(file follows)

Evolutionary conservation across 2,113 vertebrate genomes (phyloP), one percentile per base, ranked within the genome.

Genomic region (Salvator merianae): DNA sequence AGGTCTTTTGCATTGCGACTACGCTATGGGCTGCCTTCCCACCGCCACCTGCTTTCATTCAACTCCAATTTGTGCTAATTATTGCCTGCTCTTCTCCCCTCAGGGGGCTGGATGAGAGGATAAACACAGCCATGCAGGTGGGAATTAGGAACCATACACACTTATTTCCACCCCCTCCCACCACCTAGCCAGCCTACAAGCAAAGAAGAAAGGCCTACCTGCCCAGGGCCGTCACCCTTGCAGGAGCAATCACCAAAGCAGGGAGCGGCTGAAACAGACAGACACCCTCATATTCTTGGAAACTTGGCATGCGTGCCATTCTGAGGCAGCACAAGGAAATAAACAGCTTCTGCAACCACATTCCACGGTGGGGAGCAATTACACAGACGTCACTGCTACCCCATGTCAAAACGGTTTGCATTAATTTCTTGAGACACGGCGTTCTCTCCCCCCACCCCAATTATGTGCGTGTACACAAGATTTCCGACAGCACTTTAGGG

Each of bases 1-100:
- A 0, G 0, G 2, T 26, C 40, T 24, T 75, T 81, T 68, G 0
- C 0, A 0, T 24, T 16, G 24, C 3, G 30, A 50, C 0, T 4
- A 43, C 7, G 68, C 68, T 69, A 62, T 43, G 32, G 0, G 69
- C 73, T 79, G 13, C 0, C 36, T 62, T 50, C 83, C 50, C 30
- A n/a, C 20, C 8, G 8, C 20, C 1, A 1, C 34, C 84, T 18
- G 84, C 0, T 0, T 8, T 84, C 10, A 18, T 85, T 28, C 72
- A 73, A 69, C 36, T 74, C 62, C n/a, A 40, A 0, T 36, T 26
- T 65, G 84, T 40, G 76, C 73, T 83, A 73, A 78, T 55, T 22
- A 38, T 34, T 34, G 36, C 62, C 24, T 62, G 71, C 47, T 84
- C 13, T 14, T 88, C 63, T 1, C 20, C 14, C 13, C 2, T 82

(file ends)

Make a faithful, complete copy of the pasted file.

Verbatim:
Evolutionary conservation across 2,113 vertebrate genomes (phyloP), one percentile per base, ranked within the genome.

Genomic region (Salvator merianae): DNA sequence AGGTCTTTTGCATTGCGACTACGCTATGGGCTGCCTTCCCACCGCCACCTGCTTTCATTCAACTCCAATTTGTGCTAATTATTGCCTGCTCTTCTCCCCTCAGGGGGCTGGATGAGAGGATAAACACAGCCATGCAGGTGGGAATTAGGAACCATACACACTTATTTCCACCCCCTCCCACCACCTAGCCAGCCTACAAGCAAAGAAGAAAGGCCTACCTGCCCAGGGCCGTCACCCTTGCAGGAGCAATCACCAAAGCAGGGAGCGGCTGAAACAGACAGACACCCTCATATTCTTGGAAACTTGGCATGCGTGCCATTCTGAGGCAGCACAAGGAAATAAACAGCTTCTGCAACCACATTCCACGGTGGGGAGCAATTACACAGACGTCACTGCTACCCCATGTCAAAACGGTTTGCATTAATTTCTTGAGACACGGCGTTCTCTCCCCCCACCCCAATTATGTGCGTGTACACAAGATTTCCGACAGCACTTTAGGG

Each of bases 1-100:
- A 0, G 0, G 2, T 26, C 40, T 24, T 75, T 81, T 68, G 0
- C 0, A 0, T 24, T 16, G 24, C 3, G 30, A 50, C 0, T 4
- A 43, C 7, G 68, C 68, T 69, A 62, T 43, G 32, G 0, G 69
- C 73, T 79, G 13, C 0, C 36, T 62, T 50, C 83, C 50, C 30
- A n/a, C 20, C 8, G 8, C 20, C 1, A 1, C 34, C 84, T 18
- G 84, C 0, T 0, T 8, T 84, C 10, A 18, T 85, T 28, C 72
- A 73, A 69, C 36, T 74, C 62, C n/a, A 40, A 0, T 36, T 26
- T 65, G 84, T 40, G 76, C 73, T 83, A 73, A 78, T 55, T 22
- A 38, T 34, T 34, G 36, C 62, C 24, T 62, G 71, C 47, T 84
- C 13, T 14, T 88, C 63, T 1, C 20, C 14, C 13, C 2, T 82